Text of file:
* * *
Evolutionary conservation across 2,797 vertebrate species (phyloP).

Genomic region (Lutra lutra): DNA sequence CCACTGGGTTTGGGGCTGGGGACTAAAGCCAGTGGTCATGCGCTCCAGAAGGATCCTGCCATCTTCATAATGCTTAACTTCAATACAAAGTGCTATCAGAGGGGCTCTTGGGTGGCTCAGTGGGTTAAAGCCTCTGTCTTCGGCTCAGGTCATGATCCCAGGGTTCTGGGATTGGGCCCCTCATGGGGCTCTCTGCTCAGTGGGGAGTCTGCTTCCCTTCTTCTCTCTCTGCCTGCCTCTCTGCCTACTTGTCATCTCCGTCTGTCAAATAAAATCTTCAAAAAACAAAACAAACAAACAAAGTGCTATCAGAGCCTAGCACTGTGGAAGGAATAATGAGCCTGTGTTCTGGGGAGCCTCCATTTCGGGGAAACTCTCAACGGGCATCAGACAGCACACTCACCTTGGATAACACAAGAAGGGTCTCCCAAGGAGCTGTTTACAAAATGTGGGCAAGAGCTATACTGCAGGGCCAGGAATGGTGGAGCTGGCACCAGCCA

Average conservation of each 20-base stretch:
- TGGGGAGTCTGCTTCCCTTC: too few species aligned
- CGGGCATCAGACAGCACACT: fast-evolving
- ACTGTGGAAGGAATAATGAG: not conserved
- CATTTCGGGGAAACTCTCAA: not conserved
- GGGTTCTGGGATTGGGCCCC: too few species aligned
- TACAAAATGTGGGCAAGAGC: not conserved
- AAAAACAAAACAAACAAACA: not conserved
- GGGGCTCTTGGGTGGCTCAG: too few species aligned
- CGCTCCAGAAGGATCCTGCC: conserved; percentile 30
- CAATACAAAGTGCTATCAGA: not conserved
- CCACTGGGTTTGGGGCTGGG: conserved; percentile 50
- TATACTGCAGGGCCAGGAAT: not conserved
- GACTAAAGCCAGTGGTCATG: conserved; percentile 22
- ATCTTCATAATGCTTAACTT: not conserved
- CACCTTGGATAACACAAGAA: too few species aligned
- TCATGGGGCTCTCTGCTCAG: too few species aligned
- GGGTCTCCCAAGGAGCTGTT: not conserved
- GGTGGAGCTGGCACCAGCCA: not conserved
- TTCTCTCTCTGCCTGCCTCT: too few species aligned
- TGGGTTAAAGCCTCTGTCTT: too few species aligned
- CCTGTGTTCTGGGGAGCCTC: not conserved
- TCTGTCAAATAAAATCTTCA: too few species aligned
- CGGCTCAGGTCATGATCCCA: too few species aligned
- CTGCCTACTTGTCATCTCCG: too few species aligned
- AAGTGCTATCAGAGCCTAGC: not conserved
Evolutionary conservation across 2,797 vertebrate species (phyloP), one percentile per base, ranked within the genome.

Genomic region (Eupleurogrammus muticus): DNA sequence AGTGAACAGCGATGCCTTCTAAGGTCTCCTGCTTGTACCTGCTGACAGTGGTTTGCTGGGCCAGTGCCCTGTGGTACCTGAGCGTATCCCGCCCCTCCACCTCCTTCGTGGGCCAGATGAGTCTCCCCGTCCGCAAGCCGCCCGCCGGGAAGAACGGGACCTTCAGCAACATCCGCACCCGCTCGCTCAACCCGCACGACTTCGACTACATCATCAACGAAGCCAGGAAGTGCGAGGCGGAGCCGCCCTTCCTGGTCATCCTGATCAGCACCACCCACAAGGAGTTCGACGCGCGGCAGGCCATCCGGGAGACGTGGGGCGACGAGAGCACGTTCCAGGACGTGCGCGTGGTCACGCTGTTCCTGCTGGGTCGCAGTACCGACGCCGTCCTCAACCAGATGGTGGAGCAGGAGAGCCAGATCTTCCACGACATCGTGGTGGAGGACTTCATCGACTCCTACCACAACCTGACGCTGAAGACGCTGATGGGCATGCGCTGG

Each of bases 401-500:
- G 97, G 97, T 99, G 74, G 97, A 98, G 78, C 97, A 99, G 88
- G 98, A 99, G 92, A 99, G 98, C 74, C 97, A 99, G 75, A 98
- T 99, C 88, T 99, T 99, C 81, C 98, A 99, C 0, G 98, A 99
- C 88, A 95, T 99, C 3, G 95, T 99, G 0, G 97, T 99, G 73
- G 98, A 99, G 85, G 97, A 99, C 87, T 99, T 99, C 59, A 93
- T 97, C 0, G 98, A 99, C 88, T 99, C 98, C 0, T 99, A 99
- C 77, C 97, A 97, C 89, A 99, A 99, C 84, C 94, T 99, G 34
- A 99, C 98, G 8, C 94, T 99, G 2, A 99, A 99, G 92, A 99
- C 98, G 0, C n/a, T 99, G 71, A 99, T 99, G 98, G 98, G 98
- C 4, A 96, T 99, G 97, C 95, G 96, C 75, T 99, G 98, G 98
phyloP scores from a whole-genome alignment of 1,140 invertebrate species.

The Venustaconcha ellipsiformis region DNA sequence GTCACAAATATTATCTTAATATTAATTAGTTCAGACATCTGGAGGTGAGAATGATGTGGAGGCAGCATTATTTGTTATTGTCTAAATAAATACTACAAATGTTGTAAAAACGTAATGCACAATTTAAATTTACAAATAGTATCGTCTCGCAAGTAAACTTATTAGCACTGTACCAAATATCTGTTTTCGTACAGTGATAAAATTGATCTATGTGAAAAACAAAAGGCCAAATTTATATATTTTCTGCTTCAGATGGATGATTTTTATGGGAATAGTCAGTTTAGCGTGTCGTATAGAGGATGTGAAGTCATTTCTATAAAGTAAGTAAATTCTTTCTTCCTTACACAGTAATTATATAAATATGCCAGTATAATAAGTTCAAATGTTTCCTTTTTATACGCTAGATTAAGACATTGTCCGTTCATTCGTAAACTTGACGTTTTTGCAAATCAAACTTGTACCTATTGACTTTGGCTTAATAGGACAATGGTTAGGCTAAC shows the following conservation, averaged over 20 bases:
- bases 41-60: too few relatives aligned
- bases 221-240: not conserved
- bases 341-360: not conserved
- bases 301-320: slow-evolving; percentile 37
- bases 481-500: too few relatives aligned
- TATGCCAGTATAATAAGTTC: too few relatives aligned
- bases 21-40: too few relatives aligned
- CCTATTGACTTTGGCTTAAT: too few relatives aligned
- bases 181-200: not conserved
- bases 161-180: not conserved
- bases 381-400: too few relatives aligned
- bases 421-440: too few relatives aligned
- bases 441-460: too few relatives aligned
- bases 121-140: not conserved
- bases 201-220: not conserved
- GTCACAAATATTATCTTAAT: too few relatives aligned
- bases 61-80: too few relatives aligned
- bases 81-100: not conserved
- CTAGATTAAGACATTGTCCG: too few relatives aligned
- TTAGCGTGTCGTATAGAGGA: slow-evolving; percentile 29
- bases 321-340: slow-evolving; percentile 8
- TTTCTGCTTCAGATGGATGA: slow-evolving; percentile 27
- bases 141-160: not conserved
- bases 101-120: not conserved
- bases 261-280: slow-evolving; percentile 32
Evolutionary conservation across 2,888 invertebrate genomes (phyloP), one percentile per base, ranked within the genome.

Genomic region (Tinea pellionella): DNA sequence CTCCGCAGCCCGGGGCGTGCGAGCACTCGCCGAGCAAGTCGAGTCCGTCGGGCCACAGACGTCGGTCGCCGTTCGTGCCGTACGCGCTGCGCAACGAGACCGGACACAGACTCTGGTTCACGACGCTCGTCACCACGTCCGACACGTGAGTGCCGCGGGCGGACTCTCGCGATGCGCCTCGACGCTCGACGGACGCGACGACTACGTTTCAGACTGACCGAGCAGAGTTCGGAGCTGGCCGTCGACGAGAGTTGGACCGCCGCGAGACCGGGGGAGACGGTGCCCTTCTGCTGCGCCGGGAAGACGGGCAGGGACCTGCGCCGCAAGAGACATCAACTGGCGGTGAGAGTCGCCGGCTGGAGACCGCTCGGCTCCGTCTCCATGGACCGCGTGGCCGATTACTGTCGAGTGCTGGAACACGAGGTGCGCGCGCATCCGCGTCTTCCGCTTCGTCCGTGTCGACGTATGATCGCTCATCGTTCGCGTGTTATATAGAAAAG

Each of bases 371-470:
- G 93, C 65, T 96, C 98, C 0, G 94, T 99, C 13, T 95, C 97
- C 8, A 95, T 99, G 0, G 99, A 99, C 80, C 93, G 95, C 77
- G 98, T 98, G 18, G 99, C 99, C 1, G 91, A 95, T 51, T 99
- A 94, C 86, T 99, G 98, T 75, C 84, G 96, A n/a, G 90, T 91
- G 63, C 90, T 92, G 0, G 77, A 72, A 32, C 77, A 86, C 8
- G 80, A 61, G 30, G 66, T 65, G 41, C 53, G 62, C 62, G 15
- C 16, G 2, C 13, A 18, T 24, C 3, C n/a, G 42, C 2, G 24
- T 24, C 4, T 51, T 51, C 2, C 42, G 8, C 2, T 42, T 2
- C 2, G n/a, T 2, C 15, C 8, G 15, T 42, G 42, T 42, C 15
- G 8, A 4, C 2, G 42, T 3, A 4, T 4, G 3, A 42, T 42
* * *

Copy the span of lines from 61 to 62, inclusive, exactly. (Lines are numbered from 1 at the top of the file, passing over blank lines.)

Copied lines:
- bases 81-100: not conserved
- CTAGATTAAGACATTGTCCG: too few relatives aligned